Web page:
Windows 7 Memory Usage FUD Explained

It must suck to be a Windows developer. So you already have an entire legion of misguided folk hating your work for no reason (on top of the people hating your work for legitimate reasons), and then a company comes along spreading clear misinformation about Windows’ memory usage, based on that company’s performance monitoring software. To make matters worse, when said company is called out on its errors, it decides to publish the usage information of an Ars Technica editor’s computer. As such, it is advisable to uninstall the software in question.

Craig Barth is the CTO of Devil Mountain Software, which is a company making performance monitoring software for Windows. Users can opt to share this information with the company so they can gather data on what’s going on with users’ Windows machines. Barth published a blog post a few days ago, in which it was claimed that “8 in 10 Windows 7 systems monitored by the are running alarmingly low on physical memory”.

When I stumbled upon this news via another site (can’t recall which, it was two days ago), I thought to myself that either these guys have uncovered a massive bug in Windows 7 that no one else has yet encountered, or they are just reading the “free” memory statistic in Windows 7 and be done with it.

Both options seemed highly unlikely to me; Windows 7 has been out for ages, and if some random company can uncover such a massive problem through 3rd party software, than Microsoft most certainly would’ve uncovered it using their far more sophisticated and more detailed analytics info you can opt-in to send to Redmond. Option 2 seemed even more unlikely; you’d have to be hilariously ignorant to base memory consumption figures in Windows on the “free memory” statistic.

Just in case we have newcomers here at OSNews, or people unfamiliar with Windows: Windows has something called SuperFetch, a technology that learns what programs you use and when you use them, and then uses that information to pre-load them into memory so that they launch faster. The more you use your computer, the faster your programs will load up – that is, if you don’t load it with other crap overtime like spyware or whatever.

SuperFetch can indeed speed up booting your computer and launching applications as several benchmarks have proven, but a consequence of this is that you simply cannot rely on the “free” memory statistic – in fact, you should add up “cached” and “free”, because there is no penalty for using cached memory; it frees up instantly when called upon, as if it were free memory. That’s why, in Windows 7, Microsoft has changed the value from “cached” to “available”. Technically less accurate than “cached”, but I can understand why they went for “available”.

It’s mostly a philosophical debate though: should a computer cache as much stuff as possible, or leave your RAM sticks entirely void of any data?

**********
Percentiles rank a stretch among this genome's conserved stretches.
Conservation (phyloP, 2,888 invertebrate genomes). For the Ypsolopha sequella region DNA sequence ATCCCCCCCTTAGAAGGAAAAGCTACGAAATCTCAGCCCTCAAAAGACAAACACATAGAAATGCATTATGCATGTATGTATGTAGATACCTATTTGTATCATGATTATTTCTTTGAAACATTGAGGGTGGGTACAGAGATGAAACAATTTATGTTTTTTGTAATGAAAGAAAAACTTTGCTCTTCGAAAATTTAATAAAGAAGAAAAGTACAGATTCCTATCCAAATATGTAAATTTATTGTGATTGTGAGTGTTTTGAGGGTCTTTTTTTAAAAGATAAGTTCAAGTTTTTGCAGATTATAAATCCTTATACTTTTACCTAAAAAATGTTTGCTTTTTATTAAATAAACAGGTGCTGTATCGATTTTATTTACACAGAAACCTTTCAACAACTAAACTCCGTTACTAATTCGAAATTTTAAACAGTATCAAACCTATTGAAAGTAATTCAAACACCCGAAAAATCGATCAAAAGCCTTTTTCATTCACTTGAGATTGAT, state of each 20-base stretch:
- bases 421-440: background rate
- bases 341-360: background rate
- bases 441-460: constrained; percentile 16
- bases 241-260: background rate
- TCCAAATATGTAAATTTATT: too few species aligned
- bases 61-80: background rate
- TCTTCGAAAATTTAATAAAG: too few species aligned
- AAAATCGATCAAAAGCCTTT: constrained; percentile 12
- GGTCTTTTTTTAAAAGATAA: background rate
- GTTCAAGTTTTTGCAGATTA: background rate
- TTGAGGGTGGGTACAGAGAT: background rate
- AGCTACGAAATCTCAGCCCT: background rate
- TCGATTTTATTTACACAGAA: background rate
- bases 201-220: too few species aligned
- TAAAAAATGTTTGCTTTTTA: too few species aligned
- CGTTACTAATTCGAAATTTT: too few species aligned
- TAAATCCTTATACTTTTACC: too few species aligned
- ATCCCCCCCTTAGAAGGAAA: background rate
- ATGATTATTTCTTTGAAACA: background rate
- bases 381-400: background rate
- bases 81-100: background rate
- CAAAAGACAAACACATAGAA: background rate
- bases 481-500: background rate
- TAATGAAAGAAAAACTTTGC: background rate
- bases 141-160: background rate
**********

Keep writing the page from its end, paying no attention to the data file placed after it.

In any case, SuperFetch is pretty basic Windows stuff, and you’d think someone called CTO would know this – especially if you’re the CTO of a company making performance monitoring software. Apparently, to my sincere astonishment, he didn’t, causing the confusion cited earlier.

And now the fun begins: Ars Technica’s Peter Bright decided to test the software in question, and he indeed confirmed what many already suspected: they simply don’t account for caching, leading to the crazy figures. In response to Bright’s thorough debunking, the company decided to – get this – publish the usage information of Peter Bright’s computer. Yes, you’re reading that right.

“I presume the company reserves the right to do whatever it likes with the data it collects. I didn’t bother reading the EULA,” Bright writes in the Ars comment section, “I do agree that it was a little surprising, but I can’t say I care.”

Barth’s “rebuttal” further confirms that he seems to thoroughly misunderstand the issue at hand. He’s claiming the company’s software looks at a variety of metrics to come to its conclusions, but none of these metrics take caching into account. The Committed Bytes metric, for instance, is the amount of bytes in memory with stuff in it – whether those bytes are cached (and thus, available) or not is of no concern to this metric.

So, let me give all of you a piece of advice. If you’re running Windows, please check your installed programs list for the XPnet performance monitoring tool. If you have it, you run the risk of having your usage data publicised on the web, linked to your personal data such as your name. As such, it is strongly advisable to uninstall this tool, and stay the heck away from any software related to it.


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